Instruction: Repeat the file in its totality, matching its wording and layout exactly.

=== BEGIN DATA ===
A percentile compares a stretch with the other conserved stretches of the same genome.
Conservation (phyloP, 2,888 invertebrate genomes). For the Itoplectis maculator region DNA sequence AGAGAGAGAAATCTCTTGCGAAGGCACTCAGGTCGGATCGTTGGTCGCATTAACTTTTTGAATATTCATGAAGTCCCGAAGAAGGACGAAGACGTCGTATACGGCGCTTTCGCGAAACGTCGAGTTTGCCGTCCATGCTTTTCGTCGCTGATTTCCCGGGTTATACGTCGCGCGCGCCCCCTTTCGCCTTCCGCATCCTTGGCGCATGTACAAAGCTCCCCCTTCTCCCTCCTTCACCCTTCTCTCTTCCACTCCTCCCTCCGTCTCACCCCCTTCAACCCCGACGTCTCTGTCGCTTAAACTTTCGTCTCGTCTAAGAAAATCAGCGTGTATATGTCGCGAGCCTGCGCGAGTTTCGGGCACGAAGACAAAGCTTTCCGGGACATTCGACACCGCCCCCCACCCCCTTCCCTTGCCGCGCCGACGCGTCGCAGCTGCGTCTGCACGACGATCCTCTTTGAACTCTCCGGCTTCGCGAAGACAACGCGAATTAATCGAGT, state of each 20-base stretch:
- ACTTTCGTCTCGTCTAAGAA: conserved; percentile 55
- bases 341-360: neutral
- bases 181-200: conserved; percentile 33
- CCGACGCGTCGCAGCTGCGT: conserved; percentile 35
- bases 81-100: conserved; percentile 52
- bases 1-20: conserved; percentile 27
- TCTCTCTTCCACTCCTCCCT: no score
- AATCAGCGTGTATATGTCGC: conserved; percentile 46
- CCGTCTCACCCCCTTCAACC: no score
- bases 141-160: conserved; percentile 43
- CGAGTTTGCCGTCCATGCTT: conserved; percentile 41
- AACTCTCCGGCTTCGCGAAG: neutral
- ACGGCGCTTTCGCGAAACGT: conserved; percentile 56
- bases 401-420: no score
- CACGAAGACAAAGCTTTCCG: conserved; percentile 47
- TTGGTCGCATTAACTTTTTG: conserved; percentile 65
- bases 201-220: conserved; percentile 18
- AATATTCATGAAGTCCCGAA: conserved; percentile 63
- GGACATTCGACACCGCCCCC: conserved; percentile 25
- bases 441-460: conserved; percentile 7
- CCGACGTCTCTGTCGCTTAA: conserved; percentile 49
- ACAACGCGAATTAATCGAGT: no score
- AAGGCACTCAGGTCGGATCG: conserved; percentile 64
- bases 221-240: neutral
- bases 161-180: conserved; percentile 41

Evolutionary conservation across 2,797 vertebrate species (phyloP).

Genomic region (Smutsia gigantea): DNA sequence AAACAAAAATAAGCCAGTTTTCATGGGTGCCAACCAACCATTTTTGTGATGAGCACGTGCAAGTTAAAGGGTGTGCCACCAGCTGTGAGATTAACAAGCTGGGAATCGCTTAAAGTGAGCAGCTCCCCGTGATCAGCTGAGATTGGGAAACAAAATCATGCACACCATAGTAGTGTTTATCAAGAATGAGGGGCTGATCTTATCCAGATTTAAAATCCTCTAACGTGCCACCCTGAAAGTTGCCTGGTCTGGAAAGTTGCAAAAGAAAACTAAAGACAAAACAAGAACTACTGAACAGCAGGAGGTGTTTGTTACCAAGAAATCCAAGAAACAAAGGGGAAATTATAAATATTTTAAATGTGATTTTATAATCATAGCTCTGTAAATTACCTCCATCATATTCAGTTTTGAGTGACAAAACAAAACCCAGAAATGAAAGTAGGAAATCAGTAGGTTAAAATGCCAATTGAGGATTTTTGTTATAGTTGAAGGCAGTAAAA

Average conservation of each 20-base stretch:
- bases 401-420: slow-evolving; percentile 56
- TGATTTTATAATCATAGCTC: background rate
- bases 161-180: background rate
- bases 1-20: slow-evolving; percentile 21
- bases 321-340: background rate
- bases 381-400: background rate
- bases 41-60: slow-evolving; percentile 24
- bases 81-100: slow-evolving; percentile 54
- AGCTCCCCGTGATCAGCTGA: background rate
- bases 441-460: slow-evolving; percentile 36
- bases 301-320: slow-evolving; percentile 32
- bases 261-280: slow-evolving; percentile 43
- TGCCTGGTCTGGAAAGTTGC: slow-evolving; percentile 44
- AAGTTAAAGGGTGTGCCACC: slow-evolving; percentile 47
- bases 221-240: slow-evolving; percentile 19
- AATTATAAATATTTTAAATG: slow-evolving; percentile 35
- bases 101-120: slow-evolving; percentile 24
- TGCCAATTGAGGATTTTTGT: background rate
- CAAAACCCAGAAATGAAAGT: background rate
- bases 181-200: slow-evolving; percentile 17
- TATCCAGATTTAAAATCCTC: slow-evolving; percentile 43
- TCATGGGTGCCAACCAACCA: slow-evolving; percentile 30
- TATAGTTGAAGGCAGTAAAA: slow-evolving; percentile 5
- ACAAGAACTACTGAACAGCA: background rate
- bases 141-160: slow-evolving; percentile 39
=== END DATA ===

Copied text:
A percentile compares a stretch with the other conserved stretches of the same genome.
Conservation (phyloP, 2,888 invertebrate genomes). For the Itoplectis maculator region DNA sequence AGAGAGAGAAATCTCTTGCGAAGGCACTCAGGTCGGATCGTTGGTCGCATTAACTTTTTGAATATTCATGAAGTCCCGAAGAAGGACGAAGACGTCGTATACGGCGCTTTCGCGAAACGTCGAGTTTGCCGTCCATGCTTTTCGTCGCTGATTTCCCGGGTTATACGTCGCGCGCGCCCCCTTTCGCCTTCCGCATCCTTGGCGCATGTACAAAGCTCCCCCTTCTCCCTCCTTCACCCTTCTCTCTTCCACTCCTCCCTCCGTCTCACCCCCTTCAACCCCGACGTCTCTGTCGCTTAAACTTTCGTCTCGTCTAAGAAAATCAGCGTGTATATGTCGCGAGCCTGCGCGAGTTTCGGGCACGAAGACAAAGCTTTCCGGGACATTCGACACCGCCCCCCACCCCCTTCCCTTGCCGCGCCGACGCGTCGCAGCTGCGTCTGCACGACGATCCTCTTTGAACTCTCCGGCTTCGCGAAGACAACGCGAATTAATCGAGT, state of each 20-base stretch:
- ACTTTCGTCTCGTCTAAGAA: conserved; percentile 55
- bases 341-360: neutral
- bases 181-200: conserved; percentile 33
- CCGACGCGTCGCAGCTGCGT: conserved; percentile 35
- bases 81-100: conserved; percentile 52
- bases 1-20: conserved; percentile 27
- TCTCTCTTCCACTCCTCCCT: no score
- AATCAGCGTGTATATGTCGC: conserved; percentile 46
- CCGTCTCACCCCCTTCAACC: no score
- bases 141-160: conserved; percentile 43
- CGAGTTTGCCGTCCATGCTT: conserved; percentile 41
- AACTCTCCGGCTTCGCGAAG: neutral
- ACGGCGCTTTCGCGAAACGT: conserved; percentile 56
- bases 401-420: no score
- CACGAAGACAAAGCTTTCCG: conserved; percentile 47
- TTGGTCGCATTAACTTTTTG: conserved; percentile 65
- bases 201-220: conserved; percentile 18
- AATATTCATGAAGTCCCGAA: conserved; percentile 63
- GGACATTCGACACCGCCCCC: conserved; percentile 25
- bases 441-460: conserved; percentile 7
- CCGACGTCTCTGTCGCTTAA: conserved; percentile 49
- ACAACGCGAATTAATCGAGT: no score
- AAGGCACTCAGGTCGGATCG: conserved; percentile 64
- bases 221-240: neutral
- bases 161-180: conserved; percentile 41

Evolutionary conservation across 2,797 vertebrate species (phyloP).

Genomic region (Smutsia gigantea): DNA sequence AAACAAAAATAAGCCAGTTTTCATGGGTGCCAACCAACCATTTTTGTGATGAGCACGTGCAAGTTAAAGGGTGTGCCACCAGCTGTGAGATTAACAAGCTGGGAATCGCTTAAAGTGAGCAGCTCCCCGTGATCAGCTGAGATTGGGAAACAAAATCATGCACACCATAGTAGTGTTTATCAAGAATGAGGGGCTGATCTTATCCAGATTTAAAATCCTCTAACGTGCCACCCTGAAAGTTGCCTGGTCTGGAAAGTTGCAAAAGAAAACTAAAGACAAAACAAGAACTACTGAACAGCAGGAGGTGTTTGTTACCAAGAAATCCAAGAAACAAAGGGGAAATTATAAATATTTTAAATGTGATTTTATAATCATAGCTCTGTAAATTACCTCCATCATATTCAGTTTTGAGTGACAAAACAAAACCCAGAAATGAAAGTAGGAAATCAGTAGGTTAAAATGCCAATTGAGGATTTTTGTTATAGTTGAAGGCAGTAAAA

Average conservation of each 20-base stretch:
- bases 401-420: slow-evolving; percentile 56
- TGATTTTATAATCATAGCTC: background rate
- bases 161-180: background rate
- bases 1-20: slow-evolving; percentile 21
- bases 321-340: background rate
- bases 381-400: background rate
- bases 41-60: slow-evolving; percentile 24
- bases 81-100: slow-evolving; percentile 54
- AGCTCCCCGTGATCAGCTGA: background rate
- bases 441-460: slow-evolving; percentile 36
- bases 301-320: slow-evolving; percentile 32
- bases 261-280: slow-evolving; percentile 43
- TGCCTGGTCTGGAAAGTTGC: slow-evolving; percentile 44
- AAGTTAAAGGGTGTGCCACC: slow-evolving; percentile 47
- bases 221-240: slow-evolving; percentile 19
- AATTATAAATATTTTAAATG: slow-evolving; percentile 35
- bases 101-120: slow-evolving; percentile 24
- TGCCAATTGAGGATTTTTGT: background rate
- CAAAACCCAGAAATGAAAGT: background rate
- bases 181-200: slow-evolving; percentile 17
- TATCCAGATTTAAAATCCTC: slow-evolving; percentile 43
- TCATGGGTGCCAACCAACCA: slow-evolving; percentile 30
- TATAGTTGAAGGCAGTAAAA: slow-evolving; percentile 5
- ACAAGAACTACTGAACAGCA: background rate
- bases 141-160: slow-evolving; percentile 39